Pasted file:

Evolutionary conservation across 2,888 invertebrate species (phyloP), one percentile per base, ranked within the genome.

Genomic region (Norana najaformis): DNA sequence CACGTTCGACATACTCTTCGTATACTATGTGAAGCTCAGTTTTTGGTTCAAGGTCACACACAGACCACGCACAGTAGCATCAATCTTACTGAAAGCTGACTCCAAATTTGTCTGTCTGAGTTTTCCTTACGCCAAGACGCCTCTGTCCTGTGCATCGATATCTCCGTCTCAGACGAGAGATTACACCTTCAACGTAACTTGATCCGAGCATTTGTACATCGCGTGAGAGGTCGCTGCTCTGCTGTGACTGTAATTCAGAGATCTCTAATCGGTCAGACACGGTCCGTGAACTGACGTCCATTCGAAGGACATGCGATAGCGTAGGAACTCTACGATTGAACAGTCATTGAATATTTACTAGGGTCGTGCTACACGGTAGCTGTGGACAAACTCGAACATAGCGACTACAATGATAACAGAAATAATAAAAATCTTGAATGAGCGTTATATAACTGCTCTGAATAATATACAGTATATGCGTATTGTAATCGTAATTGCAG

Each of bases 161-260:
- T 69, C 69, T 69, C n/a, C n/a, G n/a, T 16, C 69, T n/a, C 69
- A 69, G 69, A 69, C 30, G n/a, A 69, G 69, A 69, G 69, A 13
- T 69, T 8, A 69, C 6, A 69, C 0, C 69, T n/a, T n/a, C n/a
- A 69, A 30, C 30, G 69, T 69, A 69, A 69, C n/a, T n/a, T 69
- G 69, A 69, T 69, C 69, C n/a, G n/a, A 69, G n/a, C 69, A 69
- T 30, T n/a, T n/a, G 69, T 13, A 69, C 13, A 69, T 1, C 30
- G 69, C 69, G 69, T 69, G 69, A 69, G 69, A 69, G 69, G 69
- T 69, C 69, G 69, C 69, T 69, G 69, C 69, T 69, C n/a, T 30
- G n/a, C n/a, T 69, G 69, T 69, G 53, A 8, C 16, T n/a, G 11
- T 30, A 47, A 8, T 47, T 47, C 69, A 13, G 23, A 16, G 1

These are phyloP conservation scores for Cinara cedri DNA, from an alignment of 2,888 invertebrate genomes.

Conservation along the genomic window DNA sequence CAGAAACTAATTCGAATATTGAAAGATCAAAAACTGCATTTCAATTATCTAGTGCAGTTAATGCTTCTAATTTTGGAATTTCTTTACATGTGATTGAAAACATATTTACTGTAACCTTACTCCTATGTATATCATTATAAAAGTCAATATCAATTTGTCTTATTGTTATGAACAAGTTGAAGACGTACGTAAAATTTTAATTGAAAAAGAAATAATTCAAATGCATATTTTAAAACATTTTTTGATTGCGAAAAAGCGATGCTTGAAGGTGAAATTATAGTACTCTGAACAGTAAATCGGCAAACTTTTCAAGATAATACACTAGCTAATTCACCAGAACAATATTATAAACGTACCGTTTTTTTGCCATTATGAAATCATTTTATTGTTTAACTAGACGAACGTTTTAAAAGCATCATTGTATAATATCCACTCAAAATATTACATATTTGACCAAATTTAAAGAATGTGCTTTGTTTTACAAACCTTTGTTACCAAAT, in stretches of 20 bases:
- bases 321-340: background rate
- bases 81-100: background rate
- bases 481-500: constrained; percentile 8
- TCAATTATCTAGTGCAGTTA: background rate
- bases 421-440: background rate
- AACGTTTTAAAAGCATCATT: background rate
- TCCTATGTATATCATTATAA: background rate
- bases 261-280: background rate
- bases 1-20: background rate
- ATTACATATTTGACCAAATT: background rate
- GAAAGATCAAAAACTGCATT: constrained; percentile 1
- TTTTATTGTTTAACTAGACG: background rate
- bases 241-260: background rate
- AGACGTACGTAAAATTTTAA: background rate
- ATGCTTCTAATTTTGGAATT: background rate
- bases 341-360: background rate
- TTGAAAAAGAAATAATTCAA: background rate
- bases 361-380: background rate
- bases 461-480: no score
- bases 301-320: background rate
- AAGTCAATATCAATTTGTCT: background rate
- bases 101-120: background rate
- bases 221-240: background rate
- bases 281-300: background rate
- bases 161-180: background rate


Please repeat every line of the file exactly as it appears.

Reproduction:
Evolutionary conservation across 2,888 invertebrate species (phyloP), one percentile per base, ranked within the genome.

Genomic region (Norana najaformis): DNA sequence CACGTTCGACATACTCTTCGTATACTATGTGAAGCTCAGTTTTTGGTTCAAGGTCACACACAGACCACGCACAGTAGCATCAATCTTACTGAAAGCTGACTCCAAATTTGTCTGTCTGAGTTTTCCTTACGCCAAGACGCCTCTGTCCTGTGCATCGATATCTCCGTCTCAGACGAGAGATTACACCTTCAACGTAACTTGATCCGAGCATTTGTACATCGCGTGAGAGGTCGCTGCTCTGCTGTGACTGTAATTCAGAGATCTCTAATCGGTCAGACACGGTCCGTGAACTGACGTCCATTCGAAGGACATGCGATAGCGTAGGAACTCTACGATTGAACAGTCATTGAATATTTACTAGGGTCGTGCTACACGGTAGCTGTGGACAAACTCGAACATAGCGACTACAATGATAACAGAAATAATAAAAATCTTGAATGAGCGTTATATAACTGCTCTGAATAATATACAGTATATGCGTATTGTAATCGTAATTGCAG

Each of bases 161-260:
- T 69, C 69, T 69, C n/a, C n/a, G n/a, T 16, C 69, T n/a, C 69
- A 69, G 69, A 69, C 30, G n/a, A 69, G 69, A 69, G 69, A 13
- T 69, T 8, A 69, C 6, A 69, C 0, C 69, T n/a, T n/a, C n/a
- A 69, A 30, C 30, G 69, T 69, A 69, A 69, C n/a, T n/a, T 69
- G 69, A 69, T 69, C 69, C n/a, G n/a, A 69, G n/a, C 69, A 69
- T 30, T n/a, T n/a, G 69, T 13, A 69, C 13, A 69, T 1, C 30
- G 69, C 69, G 69, T 69, G 69, A 69, G 69, A 69, G 69, G 69
- T 69, C 69, G 69, C 69, T 69, G 69, C 69, T 69, C n/a, T 30
- G n/a, C n/a, T 69, G 69, T 69, G 53, A 8, C 16, T n/a, G 11
- T 30, A 47, A 8, T 47, T 47, C 69, A 13, G 23, A 16, G 1

These are phyloP conservation scores for Cinara cedri DNA, from an alignment of 2,888 invertebrate genomes.

Conservation along the genomic window DNA sequence CAGAAACTAATTCGAATATTGAAAGATCAAAAACTGCATTTCAATTATCTAGTGCAGTTAATGCTTCTAATTTTGGAATTTCTTTACATGTGATTGAAAACATATTTACTGTAACCTTACTCCTATGTATATCATTATAAAAGTCAATATCAATTTGTCTTATTGTTATGAACAAGTTGAAGACGTACGTAAAATTTTAATTGAAAAAGAAATAATTCAAATGCATATTTTAAAACATTTTTTGATTGCGAAAAAGCGATGCTTGAAGGTGAAATTATAGTACTCTGAACAGTAAATCGGCAAACTTTTCAAGATAATACACTAGCTAATTCACCAGAACAATATTATAAACGTACCGTTTTTTTGCCATTATGAAATCATTTTATTGTTTAACTAGACGAACGTTTTAAAAGCATCATTGTATAATATCCACTCAAAATATTACATATTTGACCAAATTTAAAGAATGTGCTTTGTTTTACAAACCTTTGTTACCAAAT, in stretches of 20 bases:
- bases 321-340: background rate
- bases 81-100: background rate
- bases 481-500: constrained; percentile 8
- TCAATTATCTAGTGCAGTTA: background rate
- bases 421-440: background rate
- AACGTTTTAAAAGCATCATT: background rate
- TCCTATGTATATCATTATAA: background rate
- bases 261-280: background rate
- bases 1-20: background rate
- ATTACATATTTGACCAAATT: background rate
- GAAAGATCAAAAACTGCATT: constrained; percentile 1
- TTTTATTGTTTAACTAGACG: background rate
- bases 241-260: background rate
- AGACGTACGTAAAATTTTAA: background rate
- ATGCTTCTAATTTTGGAATT: background rate
- bases 341-360: background rate
- TTGAAAAAGAAATAATTCAA: background rate
- bases 361-380: background rate
- bases 461-480: no score
- bases 301-320: background rate
- AAGTCAATATCAATTTGTCT: background rate
- bases 101-120: background rate
- bases 221-240: background rate
- bases 281-300: background rate
- bases 161-180: background rate